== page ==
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had three last meals, three times he's been almost executed. on top of that, that's for a crime he didn't commit. can you imagine sitting in death row and going throughout protocols? it there is a whole protocol you go through before you're executed and you're actually innocent. so these guys who, you know, go back and forth and learn they will be executed and then learn they are not, it's very traumatic. but the larger issue, there is a fundamental problem with the death penalty. and i hope that even though we're focusing on what drugs are effective or not effective, we really should be focusing on whether there should be a death penalty or not. >> that certainly is one of the debates and the times of the way this works is often sudden and quick and therefore we have these thematics that you and i are talking about. joe, thank you so much. his docu-series airs monday and tuesday night at 9:00 p.m. eastern on investigation discovery. as the world anxiously awaits north korea's next move, concerns in the united states about the danger a conflict with
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the words from the administration are creating even higher volume in terms of the provocations that are going on. i think we have to be careful here. there is a reason no u.s. president in recent history has pulled the trigger on north korea. >> leon panetta, former defense secretary and cia chief under president obama. there telling andrea mitchell the u.s. is indeed risking nuclear conflict. this as pyongyang rolled out its military might on a saturday. what experts also believe to be in there a new long range missile or two undetermined or confirmed yet. white house raising the stakes sending what president trump is calling an armada into the western pacific ocean. let's bring in lewis nelson and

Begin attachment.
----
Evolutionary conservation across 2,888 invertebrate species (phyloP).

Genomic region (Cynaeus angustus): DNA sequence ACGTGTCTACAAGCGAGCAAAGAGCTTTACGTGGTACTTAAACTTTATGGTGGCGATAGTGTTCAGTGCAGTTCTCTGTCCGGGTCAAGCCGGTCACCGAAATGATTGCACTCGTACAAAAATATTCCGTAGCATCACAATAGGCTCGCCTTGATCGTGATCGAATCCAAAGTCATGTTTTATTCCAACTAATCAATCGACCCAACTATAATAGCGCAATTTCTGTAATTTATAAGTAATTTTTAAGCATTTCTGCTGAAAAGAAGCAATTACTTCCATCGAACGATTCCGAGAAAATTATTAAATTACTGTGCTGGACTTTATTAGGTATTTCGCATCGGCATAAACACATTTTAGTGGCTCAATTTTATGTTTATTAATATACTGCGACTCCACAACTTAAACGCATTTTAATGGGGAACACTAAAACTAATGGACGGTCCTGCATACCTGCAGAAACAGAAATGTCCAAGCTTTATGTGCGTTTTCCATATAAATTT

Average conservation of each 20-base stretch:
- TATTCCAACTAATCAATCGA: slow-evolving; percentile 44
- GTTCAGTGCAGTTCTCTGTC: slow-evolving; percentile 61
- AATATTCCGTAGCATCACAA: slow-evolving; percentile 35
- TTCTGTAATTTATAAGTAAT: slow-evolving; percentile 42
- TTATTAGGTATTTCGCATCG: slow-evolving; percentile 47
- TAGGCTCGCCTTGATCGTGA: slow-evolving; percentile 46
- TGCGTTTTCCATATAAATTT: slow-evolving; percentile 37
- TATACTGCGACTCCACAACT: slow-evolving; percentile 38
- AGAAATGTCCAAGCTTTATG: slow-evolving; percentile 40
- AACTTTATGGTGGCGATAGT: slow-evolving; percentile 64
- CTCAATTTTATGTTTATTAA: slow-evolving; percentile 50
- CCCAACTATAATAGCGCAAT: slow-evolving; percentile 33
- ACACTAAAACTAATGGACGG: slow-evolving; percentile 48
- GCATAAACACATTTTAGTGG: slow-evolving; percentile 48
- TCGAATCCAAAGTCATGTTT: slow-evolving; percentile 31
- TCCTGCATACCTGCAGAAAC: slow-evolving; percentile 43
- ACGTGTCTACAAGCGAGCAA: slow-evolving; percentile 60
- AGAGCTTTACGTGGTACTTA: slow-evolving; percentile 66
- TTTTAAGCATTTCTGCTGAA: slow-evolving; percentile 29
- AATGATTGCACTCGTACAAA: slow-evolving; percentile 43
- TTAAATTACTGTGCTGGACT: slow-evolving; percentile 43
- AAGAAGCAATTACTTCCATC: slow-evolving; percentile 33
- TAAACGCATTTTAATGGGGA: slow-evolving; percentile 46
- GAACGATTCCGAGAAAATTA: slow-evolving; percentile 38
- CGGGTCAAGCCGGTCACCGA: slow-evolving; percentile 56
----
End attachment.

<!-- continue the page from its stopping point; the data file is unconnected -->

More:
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emily kaday. emily, when we look at this, any sign the white house is interested in talking with north korea, the bilateral request that the north so wants? >> i think that is a nonstarter at this point. i think what the without hite h focused on is talking to china. they want china to put a lot more pressure on the north koreans, they are one of the few countries that still have leverage through trade and economic support. >> as we look at this, one of the questions at least with donald trump question is not only the bilateral discussion, but are the relationships strong enough at the moment with a president xi, with the south korean government, no ambassador there as yet, to effect this indirect strategy to get kim jong-un and north korea to do what the united states wants? >> i think you've seen the